Lakers have a faint pulse

This just in:

Laker Chances Go From Non-Existent to Minimal!

With the media employing the usual sophisticated analytical tools . . . like numerology . . . the Lakers, who had no chance going into Sunday night’s Game 5 -- since no team has ever come from 3-1 down in the NBA Finals -- were heartened to find they’re now up to 18%!

Yes, five of the 28 teams that have trailed 3-2 actually came back to win.

Of course, two of those five were Celtics teams against the Lakers in 1962 and 1969.

At this point, the Lakers will take any reason to believe, such as the one Coach Phil Jackson threw out before the game:

“We’re young enough and dumb enough to do this.”

Sunday night’s Game 5 was a gut check and, after the Lakers’ gag job in Game 4, they survived this one.


The Celtics, who had come from 24 points behind to win Game 4, wiped out a 19-point first-half deficit Sunday night and a 14-point deficit in the fourth quarter before the Lakers finally put them away, 103-98.

Now they’re going back to Boston for Game 6 and, if necessary, 7, which is all the Celtics can ask for.

On the other hand, the Lakers have some things going for them . . . they hope.

With the teams obliged to change coasts while playing two games in three nights, the Lakers have the younger, deeper team.

“It’s a terrible turnaround,” Boston Coach Doc Rivers said. “Nothing you can do about it. . . .

“Both teams have the same issue so, you know, it comes down to a game of mental toughness, who fights the fatigue mentally better than the other group.”

With Kobe Bryant playing off 22-year-old, non-shooting Boston point guard Rajon Rondo and jamming up the middle, the Celtics can barely run an offense with the first team.

Between games, Rivers said Bryant may be the best help defender he has seen since Scottie Pippen.

Of course, Rivers was also hoping Rondo would take up a little more of Bryant’s time but Sunday night he scored only three points and missed six of seven shots.

Rondo played only 14 minutes. Rivers went the rest of the way with chunky Eddie House and 38-year-old Sam Cassell, just to keep someone out there the Lakers had to guard.

“Well, Rondo is not playing well right now,” said Rivers. “We still believe in him. . . .

“You know what? He’s a second-year basketball player and I never lose sight of that. There’s a lot of pressure on him and I’m not going to put more on him.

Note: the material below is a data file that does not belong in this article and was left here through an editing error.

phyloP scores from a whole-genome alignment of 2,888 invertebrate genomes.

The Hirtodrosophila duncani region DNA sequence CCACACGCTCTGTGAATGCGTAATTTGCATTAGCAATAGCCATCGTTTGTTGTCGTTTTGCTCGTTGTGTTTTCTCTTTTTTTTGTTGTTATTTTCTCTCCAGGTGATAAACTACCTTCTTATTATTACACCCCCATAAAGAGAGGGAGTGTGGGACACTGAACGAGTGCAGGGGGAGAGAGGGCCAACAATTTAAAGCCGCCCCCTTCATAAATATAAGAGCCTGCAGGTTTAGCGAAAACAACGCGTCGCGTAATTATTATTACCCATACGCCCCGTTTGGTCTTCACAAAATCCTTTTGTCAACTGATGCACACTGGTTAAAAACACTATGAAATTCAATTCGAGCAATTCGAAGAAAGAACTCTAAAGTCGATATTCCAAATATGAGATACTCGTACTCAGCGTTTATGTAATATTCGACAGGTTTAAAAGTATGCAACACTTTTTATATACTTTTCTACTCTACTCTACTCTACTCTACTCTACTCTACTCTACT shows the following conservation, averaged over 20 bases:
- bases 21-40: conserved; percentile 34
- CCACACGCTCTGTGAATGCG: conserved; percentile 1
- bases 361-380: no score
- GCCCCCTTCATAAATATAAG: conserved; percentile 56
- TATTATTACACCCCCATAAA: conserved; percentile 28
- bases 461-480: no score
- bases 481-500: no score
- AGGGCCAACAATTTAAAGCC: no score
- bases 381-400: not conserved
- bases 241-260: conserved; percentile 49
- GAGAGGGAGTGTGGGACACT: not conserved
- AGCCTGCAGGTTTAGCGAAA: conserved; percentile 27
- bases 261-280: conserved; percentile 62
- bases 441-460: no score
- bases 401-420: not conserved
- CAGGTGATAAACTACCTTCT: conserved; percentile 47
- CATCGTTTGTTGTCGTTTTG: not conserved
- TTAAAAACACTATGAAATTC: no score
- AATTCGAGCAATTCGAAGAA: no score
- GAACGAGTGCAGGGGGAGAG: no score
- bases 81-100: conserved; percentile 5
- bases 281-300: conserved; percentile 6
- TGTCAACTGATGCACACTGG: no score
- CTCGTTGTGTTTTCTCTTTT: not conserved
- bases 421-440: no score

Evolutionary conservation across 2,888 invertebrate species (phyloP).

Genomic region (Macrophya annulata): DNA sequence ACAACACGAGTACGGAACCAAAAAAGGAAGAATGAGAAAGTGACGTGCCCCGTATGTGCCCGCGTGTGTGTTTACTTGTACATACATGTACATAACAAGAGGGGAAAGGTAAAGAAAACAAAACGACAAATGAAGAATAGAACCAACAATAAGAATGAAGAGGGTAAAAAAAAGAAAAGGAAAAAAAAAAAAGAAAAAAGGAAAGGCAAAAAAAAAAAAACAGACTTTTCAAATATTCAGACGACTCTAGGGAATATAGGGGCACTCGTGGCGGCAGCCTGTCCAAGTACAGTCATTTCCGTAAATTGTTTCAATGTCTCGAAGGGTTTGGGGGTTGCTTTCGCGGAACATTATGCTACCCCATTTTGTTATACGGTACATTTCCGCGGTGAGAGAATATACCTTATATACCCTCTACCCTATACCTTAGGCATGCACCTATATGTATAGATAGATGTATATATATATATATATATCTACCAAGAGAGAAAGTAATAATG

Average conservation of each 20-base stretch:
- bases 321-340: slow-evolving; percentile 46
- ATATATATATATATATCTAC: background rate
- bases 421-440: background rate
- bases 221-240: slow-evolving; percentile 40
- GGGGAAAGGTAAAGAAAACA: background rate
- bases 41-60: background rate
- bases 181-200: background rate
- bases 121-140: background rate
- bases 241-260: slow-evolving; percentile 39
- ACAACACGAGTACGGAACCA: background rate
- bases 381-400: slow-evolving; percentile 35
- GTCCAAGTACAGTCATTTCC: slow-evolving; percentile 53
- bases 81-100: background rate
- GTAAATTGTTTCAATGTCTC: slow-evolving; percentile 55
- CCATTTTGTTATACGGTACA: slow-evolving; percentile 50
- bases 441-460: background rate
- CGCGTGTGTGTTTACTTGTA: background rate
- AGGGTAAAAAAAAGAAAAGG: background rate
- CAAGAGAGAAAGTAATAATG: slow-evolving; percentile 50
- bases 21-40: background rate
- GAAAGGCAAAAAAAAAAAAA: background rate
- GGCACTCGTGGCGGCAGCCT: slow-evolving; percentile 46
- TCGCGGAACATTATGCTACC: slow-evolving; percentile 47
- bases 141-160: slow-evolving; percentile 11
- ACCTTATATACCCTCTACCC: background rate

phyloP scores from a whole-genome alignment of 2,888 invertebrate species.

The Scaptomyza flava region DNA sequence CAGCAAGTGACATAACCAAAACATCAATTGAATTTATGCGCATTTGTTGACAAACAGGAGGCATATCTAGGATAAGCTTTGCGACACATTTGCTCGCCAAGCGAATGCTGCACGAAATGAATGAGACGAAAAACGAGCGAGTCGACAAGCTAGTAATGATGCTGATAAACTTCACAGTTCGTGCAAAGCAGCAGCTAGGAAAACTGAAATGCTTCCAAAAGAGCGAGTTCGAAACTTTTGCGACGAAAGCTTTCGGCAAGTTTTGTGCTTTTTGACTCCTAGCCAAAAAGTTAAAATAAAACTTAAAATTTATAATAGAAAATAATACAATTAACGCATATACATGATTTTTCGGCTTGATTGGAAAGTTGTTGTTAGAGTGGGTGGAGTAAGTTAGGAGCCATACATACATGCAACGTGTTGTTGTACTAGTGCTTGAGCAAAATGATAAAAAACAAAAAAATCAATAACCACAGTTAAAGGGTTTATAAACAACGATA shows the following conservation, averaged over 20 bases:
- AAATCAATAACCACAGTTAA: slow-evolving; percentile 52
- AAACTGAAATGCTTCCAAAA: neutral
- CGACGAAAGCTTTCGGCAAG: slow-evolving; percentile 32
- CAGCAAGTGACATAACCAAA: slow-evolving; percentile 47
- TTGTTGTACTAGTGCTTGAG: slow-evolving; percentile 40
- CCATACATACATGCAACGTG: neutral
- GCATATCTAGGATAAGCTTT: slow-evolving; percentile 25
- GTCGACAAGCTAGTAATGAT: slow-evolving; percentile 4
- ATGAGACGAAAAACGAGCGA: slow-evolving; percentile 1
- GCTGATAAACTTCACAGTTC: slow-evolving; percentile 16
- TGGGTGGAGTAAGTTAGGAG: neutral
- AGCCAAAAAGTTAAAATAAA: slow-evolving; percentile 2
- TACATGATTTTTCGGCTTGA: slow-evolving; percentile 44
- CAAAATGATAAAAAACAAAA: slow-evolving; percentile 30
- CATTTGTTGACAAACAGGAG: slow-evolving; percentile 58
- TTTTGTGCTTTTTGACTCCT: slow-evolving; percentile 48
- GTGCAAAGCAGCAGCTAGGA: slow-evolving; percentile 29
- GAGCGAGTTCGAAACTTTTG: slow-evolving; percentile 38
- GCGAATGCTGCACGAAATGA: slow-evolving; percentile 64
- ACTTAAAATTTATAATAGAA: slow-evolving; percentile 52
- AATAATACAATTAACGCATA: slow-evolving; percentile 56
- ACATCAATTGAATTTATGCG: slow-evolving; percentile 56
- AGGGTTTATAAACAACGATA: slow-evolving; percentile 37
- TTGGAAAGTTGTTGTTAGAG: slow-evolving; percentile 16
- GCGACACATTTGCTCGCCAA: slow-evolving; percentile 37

“I’m just going to keep coaching him and trusting him and he got us here.”

In other words, it’s still a problem.

The willowy Lakers big men, Pau Gasol (19 points, 13 rebounds) and Lamar Odom (20-11), made major turnarounds.

Meanwhile, perhaps not coincidentally, the Celtics were without their bruising center, Kendrick Perkins, who has a shoulder injury.

While waiting to see if he gets Perkins back, Rivers would like to see the other Celtics big men, Kevin Garnett and P.J. Brown, who are as willowy as Gasol and Odom, turn it up.

“They [Lakers] posted when they wanted to post,” Rivers said. “They caught the ball in the spots they wanted to catch the ball in.”

For better or worse, the Lakers had to sit around for two days since their Game 4 nightmare, which either gave them more time to get over it or more time to think about it.

Not that the press was out of questions, but Saturday Jackson was asked if there was “something positive about sort of saying we had a historic collapse in Game 4 but now we have a chance of making history?”


On the other hand, Jackson would just as soon have had the 3-1 lead and let Rivers tell his players that to fire them up.

Nevertheless, where there’s life there’s hope, theoretically.

Of those five teams who came from 3-2 behind in the Finals, one of them even did it on the road.

Of course, it was 1955 when the Syracuse Nationals went into Fort Wayne, Ind., and beat the Pistons twice.

Rallying cry for the Lakers in Game 6:

Remember the Nats!

That’s just as soon as they find out who the Nats were in the first place.